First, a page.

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We need to start extending diversity to our robots, too.
If there was any chance that robots would skirt humanity’s tendency towards skin color-based judgments, we were wrong. It turns out humans have a racism problem not just when it comes to other humans, but also when it comes to robots.
A new study out of New Zealand’s University of Canterbury found that the color white can act as a social cue that results in a perception of race, IEEE Spectrum reports. While this isn’t likely to be the case for a white refrigerator or a white speaker, it does come into effect when white colors something that tends to be anthropomorphized—like a humanoid robot.
“We hope that our study encourages robot designers to create robots that represent the diversity of their communities,” Christoph Bartneck, a professor with the University of Canterbury’s Human Interface Technology Lab and lead author of the study, told IEEE Spectrum in an interview. “There is no need for all robots to be white.”
When Bartneck and his co-authors, representing Monash University in Australia, Guizhou University of Engineering Science in China, and Germany’s University of Bielefeld, presented their findings at a conference earlier this year, the paper was met with a lot of raised eyebrows accusing the researchers of sensationalism.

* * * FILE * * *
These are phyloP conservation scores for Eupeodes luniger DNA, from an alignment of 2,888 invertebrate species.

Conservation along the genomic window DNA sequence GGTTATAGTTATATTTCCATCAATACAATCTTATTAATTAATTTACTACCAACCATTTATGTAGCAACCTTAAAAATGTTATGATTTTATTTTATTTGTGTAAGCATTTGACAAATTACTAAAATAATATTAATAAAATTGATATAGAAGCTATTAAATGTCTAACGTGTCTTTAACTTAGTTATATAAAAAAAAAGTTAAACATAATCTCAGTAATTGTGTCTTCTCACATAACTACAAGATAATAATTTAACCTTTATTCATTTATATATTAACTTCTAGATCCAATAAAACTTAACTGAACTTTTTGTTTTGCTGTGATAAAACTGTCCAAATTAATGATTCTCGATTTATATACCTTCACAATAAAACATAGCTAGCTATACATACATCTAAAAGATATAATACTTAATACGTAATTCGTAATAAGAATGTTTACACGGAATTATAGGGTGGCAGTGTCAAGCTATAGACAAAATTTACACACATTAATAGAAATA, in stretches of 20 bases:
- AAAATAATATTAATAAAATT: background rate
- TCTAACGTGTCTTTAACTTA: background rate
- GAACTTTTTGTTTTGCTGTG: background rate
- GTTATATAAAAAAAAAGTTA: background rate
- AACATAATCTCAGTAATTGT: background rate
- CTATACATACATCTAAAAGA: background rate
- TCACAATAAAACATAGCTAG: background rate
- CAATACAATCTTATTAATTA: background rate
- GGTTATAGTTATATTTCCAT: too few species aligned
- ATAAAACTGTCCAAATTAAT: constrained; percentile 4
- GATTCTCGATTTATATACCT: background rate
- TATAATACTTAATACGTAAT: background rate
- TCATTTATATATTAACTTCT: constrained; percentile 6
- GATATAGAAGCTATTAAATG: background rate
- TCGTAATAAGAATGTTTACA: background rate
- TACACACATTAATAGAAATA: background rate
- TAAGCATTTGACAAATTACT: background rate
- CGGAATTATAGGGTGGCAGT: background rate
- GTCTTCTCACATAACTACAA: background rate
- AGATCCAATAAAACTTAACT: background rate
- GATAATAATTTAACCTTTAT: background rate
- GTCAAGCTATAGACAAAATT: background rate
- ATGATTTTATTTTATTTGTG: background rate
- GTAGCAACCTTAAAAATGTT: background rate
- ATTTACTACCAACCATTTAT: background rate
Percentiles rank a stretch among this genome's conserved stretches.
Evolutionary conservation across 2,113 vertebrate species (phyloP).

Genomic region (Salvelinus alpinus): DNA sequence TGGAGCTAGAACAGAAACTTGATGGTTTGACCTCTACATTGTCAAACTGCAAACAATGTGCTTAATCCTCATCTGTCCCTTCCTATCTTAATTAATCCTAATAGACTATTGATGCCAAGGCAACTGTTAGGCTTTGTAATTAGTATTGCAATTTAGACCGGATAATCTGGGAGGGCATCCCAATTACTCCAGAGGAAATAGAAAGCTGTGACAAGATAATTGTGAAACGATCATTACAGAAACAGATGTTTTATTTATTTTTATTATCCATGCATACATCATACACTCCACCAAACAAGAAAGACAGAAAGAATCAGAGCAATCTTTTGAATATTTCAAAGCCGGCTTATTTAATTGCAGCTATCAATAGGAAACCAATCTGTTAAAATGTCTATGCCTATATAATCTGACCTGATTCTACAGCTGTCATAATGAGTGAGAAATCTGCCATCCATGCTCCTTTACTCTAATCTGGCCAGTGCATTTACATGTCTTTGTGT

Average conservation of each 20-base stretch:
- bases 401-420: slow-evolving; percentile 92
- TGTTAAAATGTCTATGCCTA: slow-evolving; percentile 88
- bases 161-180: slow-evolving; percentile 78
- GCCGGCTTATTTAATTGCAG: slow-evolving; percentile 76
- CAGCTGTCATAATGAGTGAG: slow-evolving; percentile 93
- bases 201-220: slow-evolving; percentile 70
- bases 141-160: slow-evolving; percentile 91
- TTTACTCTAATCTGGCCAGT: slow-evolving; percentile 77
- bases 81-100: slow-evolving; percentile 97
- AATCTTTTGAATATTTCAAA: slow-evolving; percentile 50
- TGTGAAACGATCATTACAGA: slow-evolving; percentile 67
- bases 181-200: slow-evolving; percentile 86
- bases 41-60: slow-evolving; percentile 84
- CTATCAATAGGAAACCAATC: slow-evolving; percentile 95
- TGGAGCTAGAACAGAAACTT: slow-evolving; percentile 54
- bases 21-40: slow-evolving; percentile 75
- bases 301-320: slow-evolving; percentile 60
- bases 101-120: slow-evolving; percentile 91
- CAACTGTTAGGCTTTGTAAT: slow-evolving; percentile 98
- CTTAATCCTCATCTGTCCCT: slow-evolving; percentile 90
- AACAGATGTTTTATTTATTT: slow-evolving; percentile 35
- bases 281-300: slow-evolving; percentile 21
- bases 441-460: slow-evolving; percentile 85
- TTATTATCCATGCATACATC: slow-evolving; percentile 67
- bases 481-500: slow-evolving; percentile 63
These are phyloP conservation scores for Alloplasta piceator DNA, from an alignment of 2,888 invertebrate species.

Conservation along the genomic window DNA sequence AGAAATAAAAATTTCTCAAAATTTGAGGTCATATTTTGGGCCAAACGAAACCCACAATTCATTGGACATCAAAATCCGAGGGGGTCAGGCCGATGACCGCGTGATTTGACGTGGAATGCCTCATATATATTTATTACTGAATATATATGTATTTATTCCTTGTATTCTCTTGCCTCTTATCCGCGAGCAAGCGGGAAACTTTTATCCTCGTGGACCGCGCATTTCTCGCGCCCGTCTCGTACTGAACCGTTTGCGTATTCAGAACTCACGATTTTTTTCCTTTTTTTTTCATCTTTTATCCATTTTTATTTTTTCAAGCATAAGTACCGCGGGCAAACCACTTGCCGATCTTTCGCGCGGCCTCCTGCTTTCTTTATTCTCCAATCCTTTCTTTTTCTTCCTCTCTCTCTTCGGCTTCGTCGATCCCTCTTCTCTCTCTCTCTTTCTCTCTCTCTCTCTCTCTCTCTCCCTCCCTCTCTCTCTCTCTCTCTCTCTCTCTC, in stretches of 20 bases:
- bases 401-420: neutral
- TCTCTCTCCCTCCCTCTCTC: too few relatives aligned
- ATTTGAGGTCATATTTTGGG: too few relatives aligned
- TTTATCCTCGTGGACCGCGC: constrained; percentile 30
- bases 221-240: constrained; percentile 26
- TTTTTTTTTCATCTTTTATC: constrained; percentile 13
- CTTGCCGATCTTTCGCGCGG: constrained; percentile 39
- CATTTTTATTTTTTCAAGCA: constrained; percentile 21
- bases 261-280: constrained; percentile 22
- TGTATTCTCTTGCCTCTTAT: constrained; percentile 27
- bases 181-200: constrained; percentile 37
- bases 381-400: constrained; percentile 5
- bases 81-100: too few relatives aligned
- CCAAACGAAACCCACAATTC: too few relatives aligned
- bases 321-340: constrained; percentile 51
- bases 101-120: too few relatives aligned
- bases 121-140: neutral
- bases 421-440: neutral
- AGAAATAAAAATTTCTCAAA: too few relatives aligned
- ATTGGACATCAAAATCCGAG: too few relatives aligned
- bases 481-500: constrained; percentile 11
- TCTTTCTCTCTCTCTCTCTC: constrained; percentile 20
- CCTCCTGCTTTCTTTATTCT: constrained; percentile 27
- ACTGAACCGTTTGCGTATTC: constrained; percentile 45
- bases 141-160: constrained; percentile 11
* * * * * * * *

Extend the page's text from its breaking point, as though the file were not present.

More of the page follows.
A quick look at some prominent robots does suggest there is a trend. The social robot Jibo comes with a white body; Toyota’s T-HR3 robot features a lot of white; and Honda’s Asimo humanoid robot is white as well. The humanoid robot Sophia, famous for being granted citizenship in Saudi Arabia, has white skin. However, the former three examples also feature a good amount of black coloring in their design too. Jibo’s face, for example, has a black background. (In general, home robots tend to be white because it better matches home decor, companies have said—the same reason so many home appliances tend to come in white.)
Luckily, robots designed more for play than for home—such as Anki’s Cozmo or Overdrive toys—tend towards different colorways. These particular products also look more like vehicles than humans, so there’s that too.
Still, Bartneck thinks that robot designers should start considering color and racism as they develop designs, as there are few robots today that “might plausibly be identified as anything other than white or Asian,” he says. This is particularly problematic since Bartneck and his co-authors found that people exhibited a racial bias to robots racialized as Black and that people will racialize robots whether or not they’ve even realized it.
You can read the full paper here for a $15 download.
H/T IEEE Spectrum
Christina Bonnington is a tech reporter who specializes in consumer gadgets, apps, and the trends shaping the technology industry. Her work has also appeared in Gizmodo, Wired, Refinery29, Slate, Bicycling, and Outside Magazine. She is based in the San Francisco Bay Area and has a background in electrical engineering.